David Frum had some good news for Michael Ledeen in the March 4 edition of his National Review Online diary.
“Michael Ledeen has earned his $25 million after all. TIME reports that members of bin Laden’s family found refuge in Iran after 9/11, though it insists (despite Michael) that the Evil One himself continues to hide in unpoliced areas of Pakistan.”
That could be true. Who can say? That’s the problem with what Washington called “foreign entanglements”; they eventually become indistinguishable, and the inevitable result is that every country in the world is an adversary. Ledeen has a habit of finishing columns with reminders that America is under mortal threat by “murderous mullahs” in Iran, and therefore he is an important cog in the machine facilitating direct US control of Southwest Asia. Frum comes about as close as one can in polite society to actually saying that when he says the following:
“Remember how after 9/11 we were treated to a whole flood of expertise all aimed at convincing us that it was impossible that the various terror-states could cooperate? Sunni Muslims, we were told, don’t cooperate with Shiites, secularists don’t cooperate with religious extremists, and so on and on and on. But nobody seems to have informed the Shiite Revolutionary Guard that it cannot cooperate with al Qaeada. It seems to be cooperating with a will. So can we hear, please, fewer glib assertions that al Qaeda would never, ever cooperate with Iraq?”
“Cooperating with a will”, runs Frum’s phrase, as if there is any other way to cooperate. It never occurs to Frum that true international cooperation stems from the ability to believe that there are shared goals. Perhaps that’s because Frum, Ledeen, and others believe that there is no difference between convincing a party that the US shares its interests and the US paying that party off for the sake of superficial compliance.
Or, better still, for the sake of appearance. If the Bulgarian leadership gets paid enough, they appear to be allies. Same with the Qataris and the Kuwaitis, and Spain’s President Lopez, who looked more like a hostage than a head of state when he shared a stage with Bush last month to endorse the Iraqi operation.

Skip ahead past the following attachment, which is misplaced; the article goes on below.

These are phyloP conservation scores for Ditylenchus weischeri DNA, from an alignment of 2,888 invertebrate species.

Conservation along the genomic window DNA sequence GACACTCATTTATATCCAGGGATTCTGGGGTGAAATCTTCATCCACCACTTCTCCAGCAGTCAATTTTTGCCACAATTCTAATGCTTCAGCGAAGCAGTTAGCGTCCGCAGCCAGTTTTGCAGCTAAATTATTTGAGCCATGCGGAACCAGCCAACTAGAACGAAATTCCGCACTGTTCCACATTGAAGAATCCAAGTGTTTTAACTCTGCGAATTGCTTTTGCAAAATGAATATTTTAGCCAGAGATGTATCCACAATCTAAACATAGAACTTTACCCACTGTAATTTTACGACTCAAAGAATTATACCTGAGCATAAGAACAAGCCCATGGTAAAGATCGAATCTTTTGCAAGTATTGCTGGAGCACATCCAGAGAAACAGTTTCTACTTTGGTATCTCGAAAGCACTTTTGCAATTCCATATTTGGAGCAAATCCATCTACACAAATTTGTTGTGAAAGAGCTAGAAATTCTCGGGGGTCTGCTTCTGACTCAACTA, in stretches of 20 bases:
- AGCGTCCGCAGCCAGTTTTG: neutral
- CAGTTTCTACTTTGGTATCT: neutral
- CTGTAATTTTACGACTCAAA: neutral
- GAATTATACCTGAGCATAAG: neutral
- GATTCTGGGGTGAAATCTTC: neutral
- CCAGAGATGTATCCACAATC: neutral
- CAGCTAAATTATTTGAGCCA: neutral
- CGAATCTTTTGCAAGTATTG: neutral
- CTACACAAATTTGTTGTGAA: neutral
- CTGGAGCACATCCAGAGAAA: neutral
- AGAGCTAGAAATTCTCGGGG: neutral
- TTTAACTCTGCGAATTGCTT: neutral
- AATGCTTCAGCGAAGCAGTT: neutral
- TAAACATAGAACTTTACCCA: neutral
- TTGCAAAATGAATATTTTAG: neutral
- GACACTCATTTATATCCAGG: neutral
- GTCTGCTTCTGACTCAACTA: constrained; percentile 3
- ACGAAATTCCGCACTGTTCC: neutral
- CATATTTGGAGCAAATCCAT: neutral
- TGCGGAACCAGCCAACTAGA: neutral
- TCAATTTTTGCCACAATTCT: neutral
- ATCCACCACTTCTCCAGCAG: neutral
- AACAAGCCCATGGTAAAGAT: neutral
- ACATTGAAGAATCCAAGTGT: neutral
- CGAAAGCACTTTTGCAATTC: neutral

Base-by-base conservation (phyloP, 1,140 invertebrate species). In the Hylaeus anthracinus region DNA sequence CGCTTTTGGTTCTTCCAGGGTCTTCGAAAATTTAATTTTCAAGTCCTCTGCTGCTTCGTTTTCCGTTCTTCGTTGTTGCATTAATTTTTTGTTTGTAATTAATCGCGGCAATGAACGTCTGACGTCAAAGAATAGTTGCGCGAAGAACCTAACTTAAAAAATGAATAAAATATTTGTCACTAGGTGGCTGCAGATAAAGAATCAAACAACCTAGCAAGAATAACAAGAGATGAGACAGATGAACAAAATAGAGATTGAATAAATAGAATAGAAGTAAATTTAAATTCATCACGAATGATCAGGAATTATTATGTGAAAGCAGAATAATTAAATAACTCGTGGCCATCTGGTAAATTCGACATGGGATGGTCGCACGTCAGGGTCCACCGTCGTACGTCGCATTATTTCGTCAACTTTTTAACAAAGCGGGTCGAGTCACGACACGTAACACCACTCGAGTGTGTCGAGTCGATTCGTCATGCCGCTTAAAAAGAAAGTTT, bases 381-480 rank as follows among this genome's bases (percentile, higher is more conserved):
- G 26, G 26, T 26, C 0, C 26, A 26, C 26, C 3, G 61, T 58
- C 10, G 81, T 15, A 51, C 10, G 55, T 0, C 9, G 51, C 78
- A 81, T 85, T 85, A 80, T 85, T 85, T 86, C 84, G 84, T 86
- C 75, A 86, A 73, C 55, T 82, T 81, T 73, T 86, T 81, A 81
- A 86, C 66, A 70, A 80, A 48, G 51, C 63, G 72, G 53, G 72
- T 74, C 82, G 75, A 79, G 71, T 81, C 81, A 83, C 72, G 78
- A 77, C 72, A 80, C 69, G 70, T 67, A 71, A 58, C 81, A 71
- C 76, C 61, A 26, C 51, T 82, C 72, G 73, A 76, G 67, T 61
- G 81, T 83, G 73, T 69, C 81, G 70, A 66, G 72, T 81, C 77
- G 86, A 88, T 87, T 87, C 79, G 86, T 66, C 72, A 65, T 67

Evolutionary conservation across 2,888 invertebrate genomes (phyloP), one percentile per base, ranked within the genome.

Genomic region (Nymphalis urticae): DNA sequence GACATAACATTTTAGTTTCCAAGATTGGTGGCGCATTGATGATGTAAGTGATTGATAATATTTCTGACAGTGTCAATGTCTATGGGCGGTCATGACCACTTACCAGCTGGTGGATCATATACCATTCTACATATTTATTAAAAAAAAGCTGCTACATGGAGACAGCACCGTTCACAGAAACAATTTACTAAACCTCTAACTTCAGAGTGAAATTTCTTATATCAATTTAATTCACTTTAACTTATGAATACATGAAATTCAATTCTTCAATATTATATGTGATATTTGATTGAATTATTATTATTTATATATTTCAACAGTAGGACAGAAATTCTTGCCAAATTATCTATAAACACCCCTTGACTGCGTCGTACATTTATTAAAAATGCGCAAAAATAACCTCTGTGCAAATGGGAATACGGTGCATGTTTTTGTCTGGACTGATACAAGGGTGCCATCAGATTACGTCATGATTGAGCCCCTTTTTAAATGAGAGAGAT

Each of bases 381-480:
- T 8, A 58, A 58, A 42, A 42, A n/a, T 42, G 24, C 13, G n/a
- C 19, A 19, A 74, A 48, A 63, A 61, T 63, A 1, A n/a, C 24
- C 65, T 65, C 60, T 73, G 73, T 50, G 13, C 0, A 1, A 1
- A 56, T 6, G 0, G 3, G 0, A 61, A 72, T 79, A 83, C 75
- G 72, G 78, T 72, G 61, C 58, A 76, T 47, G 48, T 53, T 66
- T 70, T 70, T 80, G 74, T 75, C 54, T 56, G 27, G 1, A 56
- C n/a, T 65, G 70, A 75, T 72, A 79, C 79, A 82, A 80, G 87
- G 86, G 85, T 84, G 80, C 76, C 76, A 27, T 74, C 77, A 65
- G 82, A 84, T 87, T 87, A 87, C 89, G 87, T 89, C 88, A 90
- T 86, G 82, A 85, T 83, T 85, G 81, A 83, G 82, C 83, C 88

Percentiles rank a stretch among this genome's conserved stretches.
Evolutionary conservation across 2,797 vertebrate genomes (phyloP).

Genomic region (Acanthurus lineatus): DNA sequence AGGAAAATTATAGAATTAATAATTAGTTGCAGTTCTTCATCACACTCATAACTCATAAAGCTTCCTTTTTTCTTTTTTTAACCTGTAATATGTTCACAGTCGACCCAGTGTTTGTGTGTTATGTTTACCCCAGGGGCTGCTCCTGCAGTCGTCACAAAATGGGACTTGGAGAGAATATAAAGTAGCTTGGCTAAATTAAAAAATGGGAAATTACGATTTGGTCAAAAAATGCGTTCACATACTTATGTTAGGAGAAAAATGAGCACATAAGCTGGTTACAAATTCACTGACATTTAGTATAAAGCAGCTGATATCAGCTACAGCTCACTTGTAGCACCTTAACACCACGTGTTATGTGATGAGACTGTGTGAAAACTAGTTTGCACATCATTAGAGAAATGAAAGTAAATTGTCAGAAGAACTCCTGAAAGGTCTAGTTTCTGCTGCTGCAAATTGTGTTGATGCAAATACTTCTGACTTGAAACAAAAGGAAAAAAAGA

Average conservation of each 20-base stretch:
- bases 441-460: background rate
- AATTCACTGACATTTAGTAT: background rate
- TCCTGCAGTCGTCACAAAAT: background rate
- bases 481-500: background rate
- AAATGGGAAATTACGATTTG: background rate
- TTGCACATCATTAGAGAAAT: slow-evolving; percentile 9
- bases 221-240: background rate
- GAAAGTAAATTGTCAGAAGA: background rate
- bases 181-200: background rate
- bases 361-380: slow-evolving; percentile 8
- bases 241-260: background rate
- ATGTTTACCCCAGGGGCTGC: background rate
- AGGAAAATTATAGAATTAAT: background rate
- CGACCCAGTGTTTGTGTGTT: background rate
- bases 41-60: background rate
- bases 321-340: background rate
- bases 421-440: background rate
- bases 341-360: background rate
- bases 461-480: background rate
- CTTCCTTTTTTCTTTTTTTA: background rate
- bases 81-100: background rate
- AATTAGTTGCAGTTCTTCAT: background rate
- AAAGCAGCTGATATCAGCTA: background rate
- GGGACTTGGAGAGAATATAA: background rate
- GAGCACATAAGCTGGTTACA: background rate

A trickle-down approach to coalition building if I’ve ever seen one. Buy off the elites, let them enforce the would-be international consensus. Let the people of the less significant nations know that the US has every right to use their resources for causes they violently oppose. This isn’t your father’s conservatism. Is it?
Such lofty philosophical concerns really don’t matter to men like David Frum, however. Frum asserts that Ledeen has earned his $25 million, and one has to suppose he’s right. If Ledeen gets his way and the US military goes into Iran for regime change, the profits for US contractors undoubtedly will dwarf what Ledeen has made for spinning the myth of the murderous mullahs.
That $25 million? A finder’s fee, really. Ledeen found a country on which he could focus neocon ire and then found a pretext for it. If Ledeen’s words are heeded, and the US military turns Iran into a battlefield, then his paymasters likely will conclude that the aforementioned sum would be a bargain at twice the price.
ANTHONY GANCARSKI is a regular contributor to CounterPunch, and accepts emails at firstname.lastname@example.org